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## Q. 4.16

What is the oxidation number of sulfur in $(a) SO_{2}$, $(b) Na_{2}S$, and $(c) CaSO_{4}$?

## Verified Solution

Collect, Organize, and Analyze To assign the oxidation number of sulfur in three of its compounds, we apply the rules for determining the oxidation numbers of the elements in each compound. $SO_{2}$ is the molecule sulfur dioxide. $Na_{2}S$ is an ionic compound, and the oxidation number of an ion in an ionic compound equals its charge. Sulfur in $CaSO_{4}$ is part of the sulfate ion, which means its oxidation number added to those of the four O atoms must add up to the charge of the ion; we determine the oxidation number for calcium from rule 1.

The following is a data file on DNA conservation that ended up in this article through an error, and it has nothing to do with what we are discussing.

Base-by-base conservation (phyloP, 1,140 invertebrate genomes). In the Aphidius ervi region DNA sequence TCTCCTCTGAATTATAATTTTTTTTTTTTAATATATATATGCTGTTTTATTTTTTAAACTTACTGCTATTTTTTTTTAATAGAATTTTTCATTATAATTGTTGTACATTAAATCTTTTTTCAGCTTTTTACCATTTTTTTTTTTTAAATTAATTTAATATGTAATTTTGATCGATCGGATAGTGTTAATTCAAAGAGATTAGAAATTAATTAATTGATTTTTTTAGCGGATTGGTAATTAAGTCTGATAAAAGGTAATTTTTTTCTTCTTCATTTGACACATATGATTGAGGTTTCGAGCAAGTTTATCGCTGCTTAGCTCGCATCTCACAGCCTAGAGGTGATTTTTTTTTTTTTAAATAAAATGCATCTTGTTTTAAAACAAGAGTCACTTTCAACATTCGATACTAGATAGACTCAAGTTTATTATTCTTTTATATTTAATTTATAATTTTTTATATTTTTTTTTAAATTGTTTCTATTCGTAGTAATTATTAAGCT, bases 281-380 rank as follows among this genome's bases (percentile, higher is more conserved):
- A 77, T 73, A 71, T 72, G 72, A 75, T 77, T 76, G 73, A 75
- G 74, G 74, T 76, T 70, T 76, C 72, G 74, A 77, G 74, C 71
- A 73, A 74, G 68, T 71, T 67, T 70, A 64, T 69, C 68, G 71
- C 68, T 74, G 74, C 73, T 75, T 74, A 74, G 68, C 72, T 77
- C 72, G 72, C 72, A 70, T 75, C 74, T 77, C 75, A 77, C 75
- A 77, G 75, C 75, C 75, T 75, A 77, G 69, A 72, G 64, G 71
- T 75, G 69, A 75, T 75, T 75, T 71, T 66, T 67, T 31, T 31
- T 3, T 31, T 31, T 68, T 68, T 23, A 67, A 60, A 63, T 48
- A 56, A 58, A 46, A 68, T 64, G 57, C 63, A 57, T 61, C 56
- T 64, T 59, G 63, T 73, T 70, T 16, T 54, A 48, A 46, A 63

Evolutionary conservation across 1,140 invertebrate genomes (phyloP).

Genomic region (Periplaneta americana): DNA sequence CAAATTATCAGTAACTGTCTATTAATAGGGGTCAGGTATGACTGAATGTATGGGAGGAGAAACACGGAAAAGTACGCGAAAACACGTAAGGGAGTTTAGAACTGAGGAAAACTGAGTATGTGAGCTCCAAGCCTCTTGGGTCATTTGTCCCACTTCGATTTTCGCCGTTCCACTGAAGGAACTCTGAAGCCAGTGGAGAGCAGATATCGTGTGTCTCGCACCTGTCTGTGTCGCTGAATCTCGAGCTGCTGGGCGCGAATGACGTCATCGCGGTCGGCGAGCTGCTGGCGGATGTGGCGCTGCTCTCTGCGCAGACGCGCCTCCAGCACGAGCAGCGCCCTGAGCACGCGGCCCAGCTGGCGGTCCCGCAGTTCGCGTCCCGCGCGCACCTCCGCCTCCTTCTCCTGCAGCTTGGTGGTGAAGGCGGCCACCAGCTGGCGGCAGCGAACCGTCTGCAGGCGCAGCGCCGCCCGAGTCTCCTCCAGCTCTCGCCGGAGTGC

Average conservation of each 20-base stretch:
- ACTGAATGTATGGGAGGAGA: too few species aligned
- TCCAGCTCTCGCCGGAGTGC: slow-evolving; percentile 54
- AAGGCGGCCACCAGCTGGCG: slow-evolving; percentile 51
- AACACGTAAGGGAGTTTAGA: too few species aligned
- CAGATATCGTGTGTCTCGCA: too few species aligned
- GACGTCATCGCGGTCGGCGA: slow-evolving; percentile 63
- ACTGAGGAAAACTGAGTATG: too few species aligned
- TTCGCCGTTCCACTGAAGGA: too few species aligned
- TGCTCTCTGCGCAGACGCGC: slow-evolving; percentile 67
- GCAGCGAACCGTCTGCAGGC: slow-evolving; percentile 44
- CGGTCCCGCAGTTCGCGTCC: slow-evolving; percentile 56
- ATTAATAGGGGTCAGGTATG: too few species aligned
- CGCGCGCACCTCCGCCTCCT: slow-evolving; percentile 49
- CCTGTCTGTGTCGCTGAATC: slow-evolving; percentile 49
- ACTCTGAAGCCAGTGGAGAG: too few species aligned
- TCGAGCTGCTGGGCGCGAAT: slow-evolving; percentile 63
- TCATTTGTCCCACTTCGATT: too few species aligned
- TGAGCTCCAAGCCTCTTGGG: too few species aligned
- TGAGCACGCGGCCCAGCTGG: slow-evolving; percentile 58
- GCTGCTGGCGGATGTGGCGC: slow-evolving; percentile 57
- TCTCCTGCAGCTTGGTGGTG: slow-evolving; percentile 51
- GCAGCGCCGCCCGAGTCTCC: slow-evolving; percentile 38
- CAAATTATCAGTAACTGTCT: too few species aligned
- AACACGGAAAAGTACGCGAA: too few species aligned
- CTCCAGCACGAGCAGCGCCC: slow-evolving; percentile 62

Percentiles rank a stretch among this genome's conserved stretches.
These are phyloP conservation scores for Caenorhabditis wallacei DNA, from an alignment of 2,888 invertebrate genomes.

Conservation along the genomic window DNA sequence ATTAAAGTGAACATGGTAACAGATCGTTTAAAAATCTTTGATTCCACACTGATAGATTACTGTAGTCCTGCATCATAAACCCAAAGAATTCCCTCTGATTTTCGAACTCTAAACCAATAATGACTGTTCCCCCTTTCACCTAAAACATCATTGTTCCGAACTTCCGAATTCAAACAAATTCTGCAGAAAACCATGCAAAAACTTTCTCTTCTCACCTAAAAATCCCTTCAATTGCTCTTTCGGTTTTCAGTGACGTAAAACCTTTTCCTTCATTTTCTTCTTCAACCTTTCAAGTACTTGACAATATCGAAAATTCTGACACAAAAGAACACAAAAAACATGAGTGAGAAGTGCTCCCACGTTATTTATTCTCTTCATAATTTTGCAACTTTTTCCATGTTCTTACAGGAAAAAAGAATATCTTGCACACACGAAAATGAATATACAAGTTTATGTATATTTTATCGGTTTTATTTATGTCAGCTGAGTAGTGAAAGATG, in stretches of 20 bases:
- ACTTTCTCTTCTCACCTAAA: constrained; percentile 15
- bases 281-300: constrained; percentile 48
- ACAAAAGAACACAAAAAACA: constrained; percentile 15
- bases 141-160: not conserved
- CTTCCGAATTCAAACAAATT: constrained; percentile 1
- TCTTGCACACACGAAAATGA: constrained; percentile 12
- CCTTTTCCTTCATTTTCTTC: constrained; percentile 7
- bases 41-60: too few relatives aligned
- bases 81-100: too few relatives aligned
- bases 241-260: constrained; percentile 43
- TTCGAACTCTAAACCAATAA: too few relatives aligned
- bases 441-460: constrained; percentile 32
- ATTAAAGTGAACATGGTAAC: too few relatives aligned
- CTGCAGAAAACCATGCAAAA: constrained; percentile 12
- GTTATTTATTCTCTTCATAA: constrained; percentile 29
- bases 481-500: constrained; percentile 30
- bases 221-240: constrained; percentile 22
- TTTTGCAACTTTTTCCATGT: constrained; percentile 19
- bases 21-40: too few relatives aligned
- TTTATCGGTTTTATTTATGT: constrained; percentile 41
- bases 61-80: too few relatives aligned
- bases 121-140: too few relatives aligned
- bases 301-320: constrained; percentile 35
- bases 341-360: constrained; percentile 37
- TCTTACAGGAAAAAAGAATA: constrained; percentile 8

Solve
a.  From rule 5, O.N. = -2 for the O in $SO_{2}$ . Rule 1 says that the  sum of the oxidation numbers for S and the two O in the neutral molecule must be zero. Letting O.N. for S be x:

$x + 2(-2) = 0$

$x = +4$                    O.N. for S in $SO_{2}= +4$

b.  Sodium forms only one ion, $Na^{+}$, which means that, according to rule 3, O.N. =+1. To balance the O.N. values in $Na_{2}S$ (rule 1), we let y stand for the O.N. of sulfur:

$2(+1) + y = 0$

$y = -2$                    O.N. for S in $Na_{2}S =-2$

c. The charge on the calcium ion is always 2+. This means that the charge on the sulfate ion must be 2-. Assigning O.N. = -2 for oxygen (rule 5) and z for sulfur:

$z + 4(-2) = -2$

$z = +6$                    O.N. for S in $CaSO_{4} = +6$

Think About It We found oxidation numbers for sulfur ranging from -2 to +6. Many other elements have a range of oxidation numbers in their compounds. For example, the oxidation numbers of iodine range from -1 in KI to +7 in $KIO_{4}$.